Supreme Court Justice Antonin Scalia

Why I Wept for Justice Scalia


Supreme Court Justice Antonin Scalia
Supreme Court Justice Antonin Scalia

I did not expect it to happen, watching the flag-draped casket carrying the husk of Justice Antonin Scalia up the long marble steps of the Supreme Court this morning, but I wept.

I did not know Justice Scalia except slightly, and I do not cry easily or often.

Something inside me was stirred by the simple things. How ponderous the casket was, carried by those eight strong men slowly up the steps — the simple, heavy physicality of death we too often cover up and elide.

Then there was the sudden access to the ceremonious, to the symbolic — how rare that is in contemporary life: “How but in custom and in ceremony / Are innocence and beauty born?” Yeats asked.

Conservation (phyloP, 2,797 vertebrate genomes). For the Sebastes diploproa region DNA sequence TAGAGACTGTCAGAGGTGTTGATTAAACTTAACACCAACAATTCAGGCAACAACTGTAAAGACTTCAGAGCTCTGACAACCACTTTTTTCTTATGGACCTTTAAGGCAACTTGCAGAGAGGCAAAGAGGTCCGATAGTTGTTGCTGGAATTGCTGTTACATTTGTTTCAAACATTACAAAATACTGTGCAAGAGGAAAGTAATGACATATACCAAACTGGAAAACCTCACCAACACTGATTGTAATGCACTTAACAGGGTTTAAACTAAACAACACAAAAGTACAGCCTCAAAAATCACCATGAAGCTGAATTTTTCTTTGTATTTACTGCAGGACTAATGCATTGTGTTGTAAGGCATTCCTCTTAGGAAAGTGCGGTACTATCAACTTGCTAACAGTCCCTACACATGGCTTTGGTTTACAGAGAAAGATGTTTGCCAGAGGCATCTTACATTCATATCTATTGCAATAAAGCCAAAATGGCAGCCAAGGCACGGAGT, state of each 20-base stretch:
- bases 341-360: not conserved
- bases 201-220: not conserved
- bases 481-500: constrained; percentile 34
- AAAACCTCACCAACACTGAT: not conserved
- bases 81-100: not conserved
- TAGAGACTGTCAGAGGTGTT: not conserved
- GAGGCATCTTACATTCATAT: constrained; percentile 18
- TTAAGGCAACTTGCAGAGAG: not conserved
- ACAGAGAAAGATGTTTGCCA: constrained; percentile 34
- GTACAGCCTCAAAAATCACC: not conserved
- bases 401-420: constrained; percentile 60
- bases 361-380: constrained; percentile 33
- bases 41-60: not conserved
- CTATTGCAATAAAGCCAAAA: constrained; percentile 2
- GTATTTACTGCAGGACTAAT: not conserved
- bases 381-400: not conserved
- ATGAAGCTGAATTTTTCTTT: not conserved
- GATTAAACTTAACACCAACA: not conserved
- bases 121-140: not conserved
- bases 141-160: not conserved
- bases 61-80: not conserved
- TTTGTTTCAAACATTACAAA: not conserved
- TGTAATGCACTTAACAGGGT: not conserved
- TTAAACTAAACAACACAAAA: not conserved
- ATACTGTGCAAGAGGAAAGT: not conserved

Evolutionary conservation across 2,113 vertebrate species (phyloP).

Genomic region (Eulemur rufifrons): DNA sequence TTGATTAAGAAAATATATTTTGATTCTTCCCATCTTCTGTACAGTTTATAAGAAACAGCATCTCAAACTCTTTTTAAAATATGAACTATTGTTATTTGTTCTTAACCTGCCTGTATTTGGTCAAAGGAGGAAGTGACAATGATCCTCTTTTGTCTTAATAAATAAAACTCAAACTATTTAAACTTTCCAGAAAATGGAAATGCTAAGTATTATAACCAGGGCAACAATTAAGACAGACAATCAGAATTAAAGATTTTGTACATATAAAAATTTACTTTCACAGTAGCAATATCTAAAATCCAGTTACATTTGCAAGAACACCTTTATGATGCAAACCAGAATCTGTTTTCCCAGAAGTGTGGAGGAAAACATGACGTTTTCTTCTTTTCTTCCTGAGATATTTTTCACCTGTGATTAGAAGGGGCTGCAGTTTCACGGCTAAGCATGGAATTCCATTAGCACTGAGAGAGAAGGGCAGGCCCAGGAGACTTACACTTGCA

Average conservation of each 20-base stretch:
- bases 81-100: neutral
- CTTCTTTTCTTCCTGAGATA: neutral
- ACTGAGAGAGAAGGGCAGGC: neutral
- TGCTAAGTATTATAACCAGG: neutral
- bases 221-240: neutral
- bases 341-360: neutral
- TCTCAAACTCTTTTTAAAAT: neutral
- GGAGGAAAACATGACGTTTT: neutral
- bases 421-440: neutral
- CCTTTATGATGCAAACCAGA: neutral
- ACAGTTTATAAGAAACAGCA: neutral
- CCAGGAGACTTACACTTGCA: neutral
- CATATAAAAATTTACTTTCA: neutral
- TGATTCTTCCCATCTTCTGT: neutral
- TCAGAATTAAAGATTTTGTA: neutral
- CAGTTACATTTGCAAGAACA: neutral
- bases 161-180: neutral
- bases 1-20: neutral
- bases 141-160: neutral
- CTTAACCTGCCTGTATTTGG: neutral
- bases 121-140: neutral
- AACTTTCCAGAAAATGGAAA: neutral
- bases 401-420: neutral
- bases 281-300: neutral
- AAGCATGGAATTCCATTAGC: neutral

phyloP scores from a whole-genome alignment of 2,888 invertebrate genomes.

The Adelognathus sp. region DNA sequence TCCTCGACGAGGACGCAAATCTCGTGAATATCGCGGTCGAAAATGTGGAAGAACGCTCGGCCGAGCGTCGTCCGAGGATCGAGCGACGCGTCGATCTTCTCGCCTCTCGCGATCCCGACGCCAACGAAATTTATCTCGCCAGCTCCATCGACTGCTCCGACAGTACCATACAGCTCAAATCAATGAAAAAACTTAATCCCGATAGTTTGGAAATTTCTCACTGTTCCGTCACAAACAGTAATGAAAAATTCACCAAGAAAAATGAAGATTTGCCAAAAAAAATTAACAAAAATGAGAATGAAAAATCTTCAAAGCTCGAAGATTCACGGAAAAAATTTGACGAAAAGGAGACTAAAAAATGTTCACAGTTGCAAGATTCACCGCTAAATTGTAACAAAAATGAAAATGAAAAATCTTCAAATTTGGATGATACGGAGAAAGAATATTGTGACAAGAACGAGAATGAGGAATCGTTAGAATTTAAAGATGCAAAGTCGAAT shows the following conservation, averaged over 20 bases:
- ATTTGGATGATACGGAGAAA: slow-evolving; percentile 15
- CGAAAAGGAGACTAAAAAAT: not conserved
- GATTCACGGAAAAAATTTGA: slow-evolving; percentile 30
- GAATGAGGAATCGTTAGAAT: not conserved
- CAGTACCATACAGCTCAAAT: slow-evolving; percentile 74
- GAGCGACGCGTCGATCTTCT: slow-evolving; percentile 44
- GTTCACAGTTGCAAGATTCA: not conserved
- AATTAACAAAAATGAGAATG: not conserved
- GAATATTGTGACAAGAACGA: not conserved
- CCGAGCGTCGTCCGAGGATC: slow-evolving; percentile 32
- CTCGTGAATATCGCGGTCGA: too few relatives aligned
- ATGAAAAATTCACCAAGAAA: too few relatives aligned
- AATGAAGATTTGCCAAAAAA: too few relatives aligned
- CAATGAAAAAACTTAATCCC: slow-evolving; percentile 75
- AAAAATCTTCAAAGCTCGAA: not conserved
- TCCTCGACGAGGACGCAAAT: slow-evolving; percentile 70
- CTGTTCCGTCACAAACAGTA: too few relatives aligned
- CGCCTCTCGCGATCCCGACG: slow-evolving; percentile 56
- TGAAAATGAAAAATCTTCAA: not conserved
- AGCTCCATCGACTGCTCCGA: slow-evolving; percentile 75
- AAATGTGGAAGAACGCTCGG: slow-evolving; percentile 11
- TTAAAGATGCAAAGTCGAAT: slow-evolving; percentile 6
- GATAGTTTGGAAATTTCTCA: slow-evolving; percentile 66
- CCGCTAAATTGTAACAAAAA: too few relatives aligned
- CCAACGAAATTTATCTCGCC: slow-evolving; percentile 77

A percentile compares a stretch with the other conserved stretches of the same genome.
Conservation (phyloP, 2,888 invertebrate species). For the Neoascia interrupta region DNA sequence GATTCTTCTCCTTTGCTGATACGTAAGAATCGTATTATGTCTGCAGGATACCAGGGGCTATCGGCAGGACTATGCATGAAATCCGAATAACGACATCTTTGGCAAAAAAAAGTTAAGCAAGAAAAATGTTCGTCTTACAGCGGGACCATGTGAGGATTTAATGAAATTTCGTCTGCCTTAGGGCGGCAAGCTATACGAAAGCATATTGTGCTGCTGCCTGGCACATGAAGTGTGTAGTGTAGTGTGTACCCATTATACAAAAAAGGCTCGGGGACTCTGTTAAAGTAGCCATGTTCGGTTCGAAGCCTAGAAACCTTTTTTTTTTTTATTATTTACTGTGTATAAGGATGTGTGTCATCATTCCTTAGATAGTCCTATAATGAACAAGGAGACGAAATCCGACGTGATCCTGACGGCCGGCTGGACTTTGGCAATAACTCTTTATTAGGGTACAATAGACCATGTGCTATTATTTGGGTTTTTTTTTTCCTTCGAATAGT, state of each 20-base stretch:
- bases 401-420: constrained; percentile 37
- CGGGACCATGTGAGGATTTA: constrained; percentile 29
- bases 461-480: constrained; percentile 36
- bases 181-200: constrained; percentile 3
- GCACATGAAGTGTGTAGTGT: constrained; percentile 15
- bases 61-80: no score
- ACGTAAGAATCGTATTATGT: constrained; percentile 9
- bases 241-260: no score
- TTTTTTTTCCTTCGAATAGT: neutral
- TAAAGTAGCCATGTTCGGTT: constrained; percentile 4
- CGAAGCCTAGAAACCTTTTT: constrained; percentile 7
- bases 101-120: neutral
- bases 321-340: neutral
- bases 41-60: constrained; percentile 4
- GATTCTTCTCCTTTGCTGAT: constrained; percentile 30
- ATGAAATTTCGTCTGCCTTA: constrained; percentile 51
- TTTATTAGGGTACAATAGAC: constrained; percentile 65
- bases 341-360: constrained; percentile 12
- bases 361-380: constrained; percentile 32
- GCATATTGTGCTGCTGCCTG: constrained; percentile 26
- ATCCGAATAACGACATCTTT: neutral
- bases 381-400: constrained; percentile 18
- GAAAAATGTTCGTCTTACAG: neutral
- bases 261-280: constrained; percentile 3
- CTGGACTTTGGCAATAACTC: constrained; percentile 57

Hearing the news anchors fall silent for once, out of respect to the moment, was part of it: We in the chattering class chatter and fight and bicker incessantly. How seldom we rise above it in postmodern American life. I am so hungry, like so many others, for what I can still remember as the norm in American life: the time when we recognized, together, that there are things bigger than politics, bigger than the things that divide us, and at moments like this.


Read the full article at National Review.

Maggie Gallagher is a senior fellow at the American Principles Project.

Maggie Gallagher

Maggie Gallagher is a senior fellow at the American Principles Project.

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